genocide were the ¬‚ip sides of these efforts to construct a better world, a world
cleansed of the excluded.2
Empire emerged as the site in which utopian purity fantasies were imple-
mented and, as necessary, rede¬ned. The Soviet Union was already a multina-
tional empire when the Bolsheviks began to reorder it according to their own
ideas “ an empire that de¬ed central control and, thus, had to be destroyed
through internal conquest. National Socialist Germany, by contrast, was a

Zygmunt Bauman, Moderne und Ambivalenz: Das Ende der Eindeutigkeit (Frankfurt am Main:
1

Fischer, 1995), 29“30.
Ibid., 61; Omer Bartov, “Utopie und Gewalt: Neugeburt und Vernichtung des Menschen,” in
2

Wege in die Gewalt: Die modernen politischen Religionen, eds. Bronislaw Baczko and Hans
Maier (Frankfurt am Main: Fischer, 2000), 92“120. See also David L. Hoffmann, Stalinist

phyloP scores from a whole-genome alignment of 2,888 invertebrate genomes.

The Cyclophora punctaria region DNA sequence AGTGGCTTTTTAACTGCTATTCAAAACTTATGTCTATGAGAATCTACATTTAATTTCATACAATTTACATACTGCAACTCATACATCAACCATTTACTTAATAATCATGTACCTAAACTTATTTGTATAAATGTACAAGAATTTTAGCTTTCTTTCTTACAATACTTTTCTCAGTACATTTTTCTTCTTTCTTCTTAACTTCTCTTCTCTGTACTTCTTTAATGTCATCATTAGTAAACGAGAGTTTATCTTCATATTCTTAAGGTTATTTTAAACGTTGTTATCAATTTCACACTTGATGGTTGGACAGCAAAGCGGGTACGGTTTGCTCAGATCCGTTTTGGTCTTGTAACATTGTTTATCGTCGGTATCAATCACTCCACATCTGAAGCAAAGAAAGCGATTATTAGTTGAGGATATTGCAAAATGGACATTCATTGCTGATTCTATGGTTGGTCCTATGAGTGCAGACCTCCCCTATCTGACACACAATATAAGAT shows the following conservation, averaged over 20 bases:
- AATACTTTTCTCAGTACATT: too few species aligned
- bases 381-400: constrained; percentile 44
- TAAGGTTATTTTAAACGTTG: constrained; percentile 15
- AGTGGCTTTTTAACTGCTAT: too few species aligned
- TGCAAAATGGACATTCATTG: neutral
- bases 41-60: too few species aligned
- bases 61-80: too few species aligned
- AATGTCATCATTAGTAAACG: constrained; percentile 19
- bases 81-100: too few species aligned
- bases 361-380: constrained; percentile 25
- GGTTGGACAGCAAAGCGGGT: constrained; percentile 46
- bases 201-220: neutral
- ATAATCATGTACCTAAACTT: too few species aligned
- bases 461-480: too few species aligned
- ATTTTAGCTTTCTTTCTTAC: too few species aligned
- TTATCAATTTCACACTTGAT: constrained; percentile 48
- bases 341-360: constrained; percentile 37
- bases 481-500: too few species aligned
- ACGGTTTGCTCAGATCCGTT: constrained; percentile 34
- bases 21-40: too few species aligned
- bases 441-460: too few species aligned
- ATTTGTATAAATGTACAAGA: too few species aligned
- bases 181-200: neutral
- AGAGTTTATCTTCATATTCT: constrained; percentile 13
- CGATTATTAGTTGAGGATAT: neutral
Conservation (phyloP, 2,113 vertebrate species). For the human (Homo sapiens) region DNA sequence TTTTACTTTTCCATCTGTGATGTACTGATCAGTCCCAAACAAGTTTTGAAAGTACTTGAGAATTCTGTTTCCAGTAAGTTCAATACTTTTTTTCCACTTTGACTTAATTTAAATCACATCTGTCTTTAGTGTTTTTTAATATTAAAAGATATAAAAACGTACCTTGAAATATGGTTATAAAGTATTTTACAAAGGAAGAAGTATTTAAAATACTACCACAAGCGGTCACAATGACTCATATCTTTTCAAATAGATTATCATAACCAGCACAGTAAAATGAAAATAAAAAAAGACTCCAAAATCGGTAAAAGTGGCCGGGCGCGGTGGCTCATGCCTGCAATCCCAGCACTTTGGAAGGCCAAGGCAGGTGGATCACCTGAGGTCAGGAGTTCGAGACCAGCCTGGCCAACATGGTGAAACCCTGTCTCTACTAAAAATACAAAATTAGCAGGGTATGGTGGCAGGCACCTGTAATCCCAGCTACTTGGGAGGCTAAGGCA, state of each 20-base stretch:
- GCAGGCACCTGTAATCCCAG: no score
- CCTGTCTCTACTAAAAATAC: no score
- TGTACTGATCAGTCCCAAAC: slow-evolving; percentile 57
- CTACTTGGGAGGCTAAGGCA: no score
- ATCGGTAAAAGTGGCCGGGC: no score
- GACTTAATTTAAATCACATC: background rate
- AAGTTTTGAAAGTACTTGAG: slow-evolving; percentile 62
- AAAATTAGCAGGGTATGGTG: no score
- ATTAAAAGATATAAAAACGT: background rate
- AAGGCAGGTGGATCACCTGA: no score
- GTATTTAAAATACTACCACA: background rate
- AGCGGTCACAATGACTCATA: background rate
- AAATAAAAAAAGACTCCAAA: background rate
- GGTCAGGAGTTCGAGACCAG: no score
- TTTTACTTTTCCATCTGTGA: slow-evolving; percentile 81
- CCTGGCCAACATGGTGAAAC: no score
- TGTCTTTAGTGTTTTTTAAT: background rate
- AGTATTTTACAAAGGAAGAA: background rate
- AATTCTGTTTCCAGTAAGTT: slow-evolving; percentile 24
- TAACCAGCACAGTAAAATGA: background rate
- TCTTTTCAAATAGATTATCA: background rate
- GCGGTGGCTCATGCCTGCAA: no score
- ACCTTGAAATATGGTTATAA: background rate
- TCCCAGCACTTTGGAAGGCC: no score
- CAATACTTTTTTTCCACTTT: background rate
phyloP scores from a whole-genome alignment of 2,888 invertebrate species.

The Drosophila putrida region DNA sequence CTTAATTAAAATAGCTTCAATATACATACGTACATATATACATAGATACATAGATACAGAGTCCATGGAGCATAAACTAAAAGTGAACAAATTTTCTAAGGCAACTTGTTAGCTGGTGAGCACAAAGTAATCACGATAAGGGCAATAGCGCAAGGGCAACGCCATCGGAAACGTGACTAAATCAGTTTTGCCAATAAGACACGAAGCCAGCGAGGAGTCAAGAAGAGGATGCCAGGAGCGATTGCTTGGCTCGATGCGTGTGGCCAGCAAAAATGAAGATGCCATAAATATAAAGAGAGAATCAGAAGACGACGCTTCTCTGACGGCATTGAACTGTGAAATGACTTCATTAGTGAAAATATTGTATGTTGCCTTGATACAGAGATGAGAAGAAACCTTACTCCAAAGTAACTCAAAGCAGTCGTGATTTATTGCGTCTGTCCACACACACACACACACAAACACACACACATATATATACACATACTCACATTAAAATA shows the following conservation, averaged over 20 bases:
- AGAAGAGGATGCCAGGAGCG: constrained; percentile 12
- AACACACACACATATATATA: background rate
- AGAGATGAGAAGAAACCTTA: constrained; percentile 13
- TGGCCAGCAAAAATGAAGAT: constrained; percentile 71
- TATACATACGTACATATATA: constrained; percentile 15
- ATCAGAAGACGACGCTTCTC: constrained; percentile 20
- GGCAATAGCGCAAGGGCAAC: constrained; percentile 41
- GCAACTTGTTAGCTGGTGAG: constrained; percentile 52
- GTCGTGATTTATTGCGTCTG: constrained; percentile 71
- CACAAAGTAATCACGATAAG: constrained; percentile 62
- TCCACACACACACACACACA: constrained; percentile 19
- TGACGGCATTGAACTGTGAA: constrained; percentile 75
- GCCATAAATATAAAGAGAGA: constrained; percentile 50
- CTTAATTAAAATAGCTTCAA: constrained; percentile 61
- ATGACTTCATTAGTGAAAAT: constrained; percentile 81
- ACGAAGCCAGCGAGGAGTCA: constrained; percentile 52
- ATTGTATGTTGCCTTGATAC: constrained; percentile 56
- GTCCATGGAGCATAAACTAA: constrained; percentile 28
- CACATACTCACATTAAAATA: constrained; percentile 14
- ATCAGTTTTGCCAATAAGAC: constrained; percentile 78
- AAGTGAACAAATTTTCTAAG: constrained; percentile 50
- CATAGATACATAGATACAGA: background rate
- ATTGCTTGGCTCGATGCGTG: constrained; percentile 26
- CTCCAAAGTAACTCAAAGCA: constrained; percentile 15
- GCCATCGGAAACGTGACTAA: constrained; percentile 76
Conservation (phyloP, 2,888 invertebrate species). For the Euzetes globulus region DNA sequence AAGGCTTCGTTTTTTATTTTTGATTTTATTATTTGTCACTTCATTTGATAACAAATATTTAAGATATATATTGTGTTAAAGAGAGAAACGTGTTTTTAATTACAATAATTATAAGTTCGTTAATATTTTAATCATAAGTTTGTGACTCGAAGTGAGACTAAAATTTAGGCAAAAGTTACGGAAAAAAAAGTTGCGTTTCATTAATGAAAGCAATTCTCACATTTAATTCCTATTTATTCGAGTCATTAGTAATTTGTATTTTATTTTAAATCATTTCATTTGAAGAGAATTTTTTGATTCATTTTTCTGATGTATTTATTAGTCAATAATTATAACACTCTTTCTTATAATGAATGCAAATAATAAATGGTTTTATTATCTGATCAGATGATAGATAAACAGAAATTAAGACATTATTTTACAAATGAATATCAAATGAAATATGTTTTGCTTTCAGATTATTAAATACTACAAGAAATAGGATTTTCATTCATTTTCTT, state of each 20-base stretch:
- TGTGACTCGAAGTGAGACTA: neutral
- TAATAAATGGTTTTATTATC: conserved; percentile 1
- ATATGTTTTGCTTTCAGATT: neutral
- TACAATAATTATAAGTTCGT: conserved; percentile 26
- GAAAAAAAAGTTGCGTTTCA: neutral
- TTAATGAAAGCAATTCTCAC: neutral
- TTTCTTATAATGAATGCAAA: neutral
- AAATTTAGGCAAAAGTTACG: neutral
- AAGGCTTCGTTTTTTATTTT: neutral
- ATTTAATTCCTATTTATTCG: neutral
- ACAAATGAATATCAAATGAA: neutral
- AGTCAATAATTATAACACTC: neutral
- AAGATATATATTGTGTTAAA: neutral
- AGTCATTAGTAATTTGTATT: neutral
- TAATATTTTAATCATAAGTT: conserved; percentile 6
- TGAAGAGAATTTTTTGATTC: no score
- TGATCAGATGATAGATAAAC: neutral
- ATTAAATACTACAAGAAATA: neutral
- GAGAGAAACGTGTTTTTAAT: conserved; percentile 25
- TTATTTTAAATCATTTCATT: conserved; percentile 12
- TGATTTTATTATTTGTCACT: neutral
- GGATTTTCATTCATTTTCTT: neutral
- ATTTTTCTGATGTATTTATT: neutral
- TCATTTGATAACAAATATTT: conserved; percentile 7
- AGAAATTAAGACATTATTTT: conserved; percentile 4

Values: The Cultural Norms of Soviet Modernity 1917“1941 (Ithaca, NY: Cornell University
Press, 2003).

180
The Quest for Order and the Pursuit of Terror 181

nation-state that became a multinational empire through military expansion
and, in the process, acquired a level of ethnic and cultural diversity that its
political leaders found intolerable. In the end, both regimes exacerbated the
very chaos that they sought to eliminate. As a result, the world outside their
familiar, enclosed orders “ a world that they were often complicit in creating “
came to be viewed as one of potentially threatening counterorders.3
How is it, though, that National Socialists and Bolsheviks both came to
understand difference as a threat, and why did they pursue extermination cam-
paigns to eradicate such difference? Most importantly, they actually believed
it possible to eliminate forever what they perceived to be a disorienting and
disturbing diversity of cultures and communities. This belief itself derived from
an eschatological ideology of redemption, an ideology that represented future
life as a permanent order of social, national, and racial homogeneity. In order
to realize such an order, “enemies” embodied within social, national, or racial
collectives had to be destroyed. This ideology, of course, did not simply appear;